Dr2 Consultants has identified a number of opportunities as well as possible challenges that the Net-Zero Industry Act presents for your business and organization.
The Act will impact and present significant opportunities for business within the clean tech industry, as the proposal sets new manufacturing capacity targets for net-zero technologies, which Member States must ensure businesses meet. This will provide businesses with the chance to expand and scale up their operations in the EU with the support of several funding mechanisms. At EU and national level, the new rules streamline access to public and private funding, deemed essential for growing investments in the net-zero supply chain.
The main recipients of the new rules are the sectors identified as strategic for the green transition, namely solar, wind, batteries, heat pumps and geothermal, electrolysers, sustainable biogas/biomethane, CCS and grid technologies. These sectors will benefit the most from the new rules. The production of these net-zero technologies will be prioritized by Member States on multiple levels. Manufacturing companies in these sectors will profit from streamlined, faster and coordinated permit-granting processes for the development of net-zero technologies. They will also get faster administrative and legal treatment, State aid and financial support and access to regulatory sandboxes.
Other net-zero technologies, such as nuclear and sustainable alternative fuels, will also benefit from financial support and access to regulatory sandboxes. This will allow for increasing flexibility as well as simplifying State aid’s approval. However, since they are not counted as strategic technologies, the support will be limited.
The investment into the clean-tech industry by the EU could have a spill-over effect on value-chains. As net-zero industry will ramp up production, businesses that rely on production of net-zero industry products inside Europe could experience lower prices and general economic advantages.
For companies that either produce net-zero products or rely on these in their value chain, it is important to sufficiently anticipate and prepare their businesses to ensure they are prepared for the changes that the Net-Zero industry Act will create.
The Net-Zero industry Act gives a strong incentive for companies that manufacture net-zero technologies to review their product portfolio and increase production. Therefore, it is important for companies to understand how increases in EU production of net-zero industry products will change their supply chain. Additionally, companies must understand how the competitive advantages of the net-zero industry in the EU will change the supply and demand as well as price of net-zero products.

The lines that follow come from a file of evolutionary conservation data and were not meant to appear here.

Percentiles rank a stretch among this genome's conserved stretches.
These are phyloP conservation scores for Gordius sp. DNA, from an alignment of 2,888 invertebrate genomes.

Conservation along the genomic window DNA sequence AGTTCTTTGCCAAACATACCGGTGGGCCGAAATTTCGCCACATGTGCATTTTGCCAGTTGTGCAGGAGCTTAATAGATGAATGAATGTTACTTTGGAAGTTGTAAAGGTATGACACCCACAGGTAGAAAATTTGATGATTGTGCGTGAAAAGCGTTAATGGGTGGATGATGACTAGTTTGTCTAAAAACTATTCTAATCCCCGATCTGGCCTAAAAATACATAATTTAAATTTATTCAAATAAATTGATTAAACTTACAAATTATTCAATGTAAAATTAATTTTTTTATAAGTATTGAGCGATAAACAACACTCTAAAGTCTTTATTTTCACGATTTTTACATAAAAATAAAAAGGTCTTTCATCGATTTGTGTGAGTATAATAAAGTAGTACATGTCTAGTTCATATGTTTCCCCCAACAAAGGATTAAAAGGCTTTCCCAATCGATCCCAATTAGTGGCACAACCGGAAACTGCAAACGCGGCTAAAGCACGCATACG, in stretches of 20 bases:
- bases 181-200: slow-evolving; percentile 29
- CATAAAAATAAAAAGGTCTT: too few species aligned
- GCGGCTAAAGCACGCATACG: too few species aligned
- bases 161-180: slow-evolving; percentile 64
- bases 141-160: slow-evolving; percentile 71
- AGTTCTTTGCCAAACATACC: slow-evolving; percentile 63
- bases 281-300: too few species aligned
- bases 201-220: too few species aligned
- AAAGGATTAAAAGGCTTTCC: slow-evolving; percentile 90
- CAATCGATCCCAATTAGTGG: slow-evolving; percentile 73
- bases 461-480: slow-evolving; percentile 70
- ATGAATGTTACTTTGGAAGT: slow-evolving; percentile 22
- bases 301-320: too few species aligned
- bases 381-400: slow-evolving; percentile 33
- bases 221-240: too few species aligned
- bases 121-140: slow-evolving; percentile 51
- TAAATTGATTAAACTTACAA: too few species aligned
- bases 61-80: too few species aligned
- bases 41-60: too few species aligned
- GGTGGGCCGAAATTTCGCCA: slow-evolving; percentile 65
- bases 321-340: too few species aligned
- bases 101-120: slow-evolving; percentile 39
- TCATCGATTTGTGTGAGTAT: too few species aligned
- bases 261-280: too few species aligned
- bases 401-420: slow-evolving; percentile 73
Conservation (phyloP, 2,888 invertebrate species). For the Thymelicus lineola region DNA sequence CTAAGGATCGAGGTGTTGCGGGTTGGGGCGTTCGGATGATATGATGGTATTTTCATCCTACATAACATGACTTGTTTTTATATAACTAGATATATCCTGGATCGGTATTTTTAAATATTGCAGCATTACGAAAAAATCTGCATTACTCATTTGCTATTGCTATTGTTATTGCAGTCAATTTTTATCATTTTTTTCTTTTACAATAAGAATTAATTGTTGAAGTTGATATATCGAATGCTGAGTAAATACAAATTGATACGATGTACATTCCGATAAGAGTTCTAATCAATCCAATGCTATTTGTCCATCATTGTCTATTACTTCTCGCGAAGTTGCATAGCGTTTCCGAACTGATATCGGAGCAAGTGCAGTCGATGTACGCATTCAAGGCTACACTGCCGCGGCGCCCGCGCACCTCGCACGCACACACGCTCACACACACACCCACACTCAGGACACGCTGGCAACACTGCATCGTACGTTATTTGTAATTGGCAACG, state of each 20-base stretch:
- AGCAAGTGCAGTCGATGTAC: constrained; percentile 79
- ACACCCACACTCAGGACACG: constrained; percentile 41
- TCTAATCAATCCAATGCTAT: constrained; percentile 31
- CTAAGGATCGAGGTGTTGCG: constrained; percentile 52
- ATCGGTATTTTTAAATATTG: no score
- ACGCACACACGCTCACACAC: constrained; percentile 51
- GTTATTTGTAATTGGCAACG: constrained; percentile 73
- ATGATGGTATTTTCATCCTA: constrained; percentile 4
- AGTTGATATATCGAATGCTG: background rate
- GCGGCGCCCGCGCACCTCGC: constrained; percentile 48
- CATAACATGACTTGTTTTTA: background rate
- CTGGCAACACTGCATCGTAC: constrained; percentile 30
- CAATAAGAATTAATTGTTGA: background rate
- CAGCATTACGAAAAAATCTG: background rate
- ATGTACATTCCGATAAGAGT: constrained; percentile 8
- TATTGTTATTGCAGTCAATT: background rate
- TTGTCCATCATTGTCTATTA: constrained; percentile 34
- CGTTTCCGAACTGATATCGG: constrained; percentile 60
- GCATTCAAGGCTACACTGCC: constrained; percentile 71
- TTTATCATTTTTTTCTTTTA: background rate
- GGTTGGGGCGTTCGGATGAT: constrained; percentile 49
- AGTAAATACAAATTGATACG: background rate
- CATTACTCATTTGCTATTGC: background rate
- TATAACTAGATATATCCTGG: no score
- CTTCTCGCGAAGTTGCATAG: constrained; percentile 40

The European Parliament and the Council of the EU will now start discussing the proposal separately. The Net-Zero Industry Act will also be discussed during the European Council meeting on 23 and 24 March 2023 as part of the strategy to make the EU economy more competitive.
A possible contentious point in the political negotiations of the Net-Zero Industry Act is the risk that the new rules would significantly increase the cost of renewable energy production. The solar industry has indeed argued that the Act could force solar developers to use more expensive products, which would risk undermining Europe’s energy and climate goals and increasing prices for consumers. Therefore, they have called for revised subsidy rules to support the diversification of the solar supply chain. Therefore, they have already called for revised subsidy rules and the support for the diversification of the solar supply chain.
Another controversial point has been raised by several NGOs and civil society groups, who expressed concerns over the effect that the Act will have on the environment. Under the new proposal, energy infrastructure can be given priority over other laws such as nature conservation and water protection rules, by being designated as overriding interest. The fear is that the new rules could damage Europe’s natural environment and negatively impact local communities.
Dr2 Consultants will follow the legislative developments closely and is ready to assist your company in identifying the impact of and leveraging the opportunities offered by the Net-Zero Industrial Act.
Would you like to know more about how your organization can make the most out of this regulation? Subscribe to Dr2 Consultants’ Energy & Climate Policy Update and get in touch with our Managing Partner Viktoria Vajnai.